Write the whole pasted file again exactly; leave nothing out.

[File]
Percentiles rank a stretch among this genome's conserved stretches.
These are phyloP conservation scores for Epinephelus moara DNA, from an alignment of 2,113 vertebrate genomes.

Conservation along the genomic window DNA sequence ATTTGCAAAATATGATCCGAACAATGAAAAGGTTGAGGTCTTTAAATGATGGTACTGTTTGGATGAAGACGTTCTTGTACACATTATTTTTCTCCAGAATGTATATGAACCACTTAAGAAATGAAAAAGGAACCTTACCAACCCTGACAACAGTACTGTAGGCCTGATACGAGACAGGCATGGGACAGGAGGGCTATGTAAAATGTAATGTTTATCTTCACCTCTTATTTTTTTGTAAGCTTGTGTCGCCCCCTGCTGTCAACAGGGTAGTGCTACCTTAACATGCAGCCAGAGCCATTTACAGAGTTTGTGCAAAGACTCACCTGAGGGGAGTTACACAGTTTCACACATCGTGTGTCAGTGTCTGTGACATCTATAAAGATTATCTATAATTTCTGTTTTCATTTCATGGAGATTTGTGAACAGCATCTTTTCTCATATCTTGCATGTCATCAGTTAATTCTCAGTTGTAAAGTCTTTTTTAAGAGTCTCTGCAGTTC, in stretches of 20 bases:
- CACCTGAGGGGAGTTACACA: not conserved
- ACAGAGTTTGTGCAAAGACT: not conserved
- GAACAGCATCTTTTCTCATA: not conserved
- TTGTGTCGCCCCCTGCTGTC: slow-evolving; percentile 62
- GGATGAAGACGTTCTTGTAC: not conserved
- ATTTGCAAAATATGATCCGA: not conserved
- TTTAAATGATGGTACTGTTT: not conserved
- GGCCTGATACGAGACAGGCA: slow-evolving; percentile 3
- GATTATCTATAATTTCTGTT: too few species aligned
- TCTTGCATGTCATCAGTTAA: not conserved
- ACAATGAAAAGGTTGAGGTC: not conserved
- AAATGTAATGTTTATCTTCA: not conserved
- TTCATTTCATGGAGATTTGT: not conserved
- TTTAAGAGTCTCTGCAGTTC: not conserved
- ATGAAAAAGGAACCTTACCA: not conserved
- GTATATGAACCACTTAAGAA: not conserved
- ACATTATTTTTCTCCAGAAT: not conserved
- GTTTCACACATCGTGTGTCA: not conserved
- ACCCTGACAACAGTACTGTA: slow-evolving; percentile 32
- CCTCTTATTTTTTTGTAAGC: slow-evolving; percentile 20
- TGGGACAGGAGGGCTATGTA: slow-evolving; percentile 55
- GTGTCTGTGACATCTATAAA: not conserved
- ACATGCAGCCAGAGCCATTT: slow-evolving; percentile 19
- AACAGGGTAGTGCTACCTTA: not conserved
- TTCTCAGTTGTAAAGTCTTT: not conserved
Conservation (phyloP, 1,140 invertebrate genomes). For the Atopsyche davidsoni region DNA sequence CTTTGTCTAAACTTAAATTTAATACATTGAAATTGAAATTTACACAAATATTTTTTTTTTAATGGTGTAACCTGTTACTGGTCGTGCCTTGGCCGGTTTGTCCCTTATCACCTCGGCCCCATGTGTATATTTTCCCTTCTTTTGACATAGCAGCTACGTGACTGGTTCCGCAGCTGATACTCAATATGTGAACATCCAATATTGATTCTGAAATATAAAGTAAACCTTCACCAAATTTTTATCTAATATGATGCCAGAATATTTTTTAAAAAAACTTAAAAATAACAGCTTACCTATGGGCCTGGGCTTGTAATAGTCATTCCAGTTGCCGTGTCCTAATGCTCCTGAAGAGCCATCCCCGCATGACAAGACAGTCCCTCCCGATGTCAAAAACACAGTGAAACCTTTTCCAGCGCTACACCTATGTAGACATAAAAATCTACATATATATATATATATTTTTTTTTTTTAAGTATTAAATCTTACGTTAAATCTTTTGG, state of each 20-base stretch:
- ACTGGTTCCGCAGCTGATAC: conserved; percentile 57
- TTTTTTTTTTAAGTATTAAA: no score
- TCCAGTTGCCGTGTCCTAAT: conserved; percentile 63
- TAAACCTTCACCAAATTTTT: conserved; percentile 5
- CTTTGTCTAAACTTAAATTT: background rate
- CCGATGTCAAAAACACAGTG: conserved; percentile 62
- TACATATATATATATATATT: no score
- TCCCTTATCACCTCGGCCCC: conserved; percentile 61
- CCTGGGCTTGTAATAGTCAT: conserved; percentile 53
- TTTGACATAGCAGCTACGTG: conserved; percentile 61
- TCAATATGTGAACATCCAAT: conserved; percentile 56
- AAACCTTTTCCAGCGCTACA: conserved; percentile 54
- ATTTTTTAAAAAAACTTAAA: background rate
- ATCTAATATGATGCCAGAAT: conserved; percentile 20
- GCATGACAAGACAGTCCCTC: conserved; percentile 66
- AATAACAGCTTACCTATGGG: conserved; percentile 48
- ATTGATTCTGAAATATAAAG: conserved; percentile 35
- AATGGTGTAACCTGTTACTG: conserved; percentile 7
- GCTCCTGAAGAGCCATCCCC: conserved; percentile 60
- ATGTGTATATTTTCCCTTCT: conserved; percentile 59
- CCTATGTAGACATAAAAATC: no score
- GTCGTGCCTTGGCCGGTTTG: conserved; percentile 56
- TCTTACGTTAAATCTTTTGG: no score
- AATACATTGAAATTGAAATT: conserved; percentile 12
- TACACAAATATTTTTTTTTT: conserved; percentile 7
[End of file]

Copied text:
Percentiles rank a stretch among this genome's conserved stretches.
These are phyloP conservation scores for Epinephelus moara DNA, from an alignment of 2,113 vertebrate genomes.

Conservation along the genomic window DNA sequence ATTTGCAAAATATGATCCGAACAATGAAAAGGTTGAGGTCTTTAAATGATGGTACTGTTTGGATGAAGACGTTCTTGTACACATTATTTTTCTCCAGAATGTATATGAACCACTTAAGAAATGAAAAAGGAACCTTACCAACCCTGACAACAGTACTGTAGGCCTGATACGAGACAGGCATGGGACAGGAGGGCTATGTAAAATGTAATGTTTATCTTCACCTCTTATTTTTTTGTAAGCTTGTGTCGCCCCCTGCTGTCAACAGGGTAGTGCTACCTTAACATGCAGCCAGAGCCATTTACAGAGTTTGTGCAAAGACTCACCTGAGGGGAGTTACACAGTTTCACACATCGTGTGTCAGTGTCTGTGACATCTATAAAGATTATCTATAATTTCTGTTTTCATTTCATGGAGATTTGTGAACAGCATCTTTTCTCATATCTTGCATGTCATCAGTTAATTCTCAGTTGTAAAGTCTTTTTTAAGAGTCTCTGCAGTTC, in stretches of 20 bases:
- CACCTGAGGGGAGTTACACA: not conserved
- ACAGAGTTTGTGCAAAGACT: not conserved
- GAACAGCATCTTTTCTCATA: not conserved
- TTGTGTCGCCCCCTGCTGTC: slow-evolving; percentile 62
- GGATGAAGACGTTCTTGTAC: not conserved
- ATTTGCAAAATATGATCCGA: not conserved
- TTTAAATGATGGTACTGTTT: not conserved
- GGCCTGATACGAGACAGGCA: slow-evolving; percentile 3
- GATTATCTATAATTTCTGTT: too few species aligned
- TCTTGCATGTCATCAGTTAA: not conserved
- ACAATGAAAAGGTTGAGGTC: not conserved
- AAATGTAATGTTTATCTTCA: not conserved
- TTCATTTCATGGAGATTTGT: not conserved
- TTTAAGAGTCTCTGCAGTTC: not conserved
- ATGAAAAAGGAACCTTACCA: not conserved
- GTATATGAACCACTTAAGAA: not conserved
- ACATTATTTTTCTCCAGAAT: not conserved
- GTTTCACACATCGTGTGTCA: not conserved
- ACCCTGACAACAGTACTGTA: slow-evolving; percentile 32
- CCTCTTATTTTTTTGTAAGC: slow-evolving; percentile 20
- TGGGACAGGAGGGCTATGTA: slow-evolving; percentile 55
- GTGTCTGTGACATCTATAAA: not conserved
- ACATGCAGCCAGAGCCATTT: slow-evolving; percentile 19
- AACAGGGTAGTGCTACCTTA: not conserved
- TTCTCAGTTGTAAAGTCTTT: not conserved
Conservation (phyloP, 1,140 invertebrate genomes). For the Atopsyche davidsoni region DNA sequence CTTTGTCTAAACTTAAATTTAATACATTGAAATTGAAATTTACACAAATATTTTTTTTTTAATGGTGTAACCTGTTACTGGTCGTGCCTTGGCCGGTTTGTCCCTTATCACCTCGGCCCCATGTGTATATTTTCCCTTCTTTTGACATAGCAGCTACGTGACTGGTTCCGCAGCTGATACTCAATATGTGAACATCCAATATTGATTCTGAAATATAAAGTAAACCTTCACCAAATTTTTATCTAATATGATGCCAGAATATTTTTTAAAAAAACTTAAAAATAACAGCTTACCTATGGGCCTGGGCTTGTAATAGTCATTCCAGTTGCCGTGTCCTAATGCTCCTGAAGAGCCATCCCCGCATGACAAGACAGTCCCTCCCGATGTCAAAAACACAGTGAAACCTTTTCCAGCGCTACACCTATGTAGACATAAAAATCTACATATATATATATATATTTTTTTTTTTTAAGTATTAAATCTTACGTTAAATCTTTTGG, state of each 20-base stretch:
- ACTGGTTCCGCAGCTGATAC: conserved; percentile 57
- TTTTTTTTTTAAGTATTAAA: no score
- TCCAGTTGCCGTGTCCTAAT: conserved; percentile 63
- TAAACCTTCACCAAATTTTT: conserved; percentile 5
- CTTTGTCTAAACTTAAATTT: background rate
- CCGATGTCAAAAACACAGTG: conserved; percentile 62
- TACATATATATATATATATT: no score
- TCCCTTATCACCTCGGCCCC: conserved; percentile 61
- CCTGGGCTTGTAATAGTCAT: conserved; percentile 53
- TTTGACATAGCAGCTACGTG: conserved; percentile 61
- TCAATATGTGAACATCCAAT: conserved; percentile 56
- AAACCTTTTCCAGCGCTACA: conserved; percentile 54
- ATTTTTTAAAAAAACTTAAA: background rate
- ATCTAATATGATGCCAGAAT: conserved; percentile 20
- GCATGACAAGACAGTCCCTC: conserved; percentile 66
- AATAACAGCTTACCTATGGG: conserved; percentile 48
- ATTGATTCTGAAATATAAAG: conserved; percentile 35
- AATGGTGTAACCTGTTACTG: conserved; percentile 7
- GCTCCTGAAGAGCCATCCCC: conserved; percentile 60
- ATGTGTATATTTTCCCTTCT: conserved; percentile 59
- CCTATGTAGACATAAAAATC: no score
- GTCGTGCCTTGGCCGGTTTG: conserved; percentile 56
- TCTTACGTTAAATCTTTTGG: no score
- AATACATTGAAATTGAAATT: conserved; percentile 12
- TACACAAATATTTTTTTTTT: conserved; percentile 7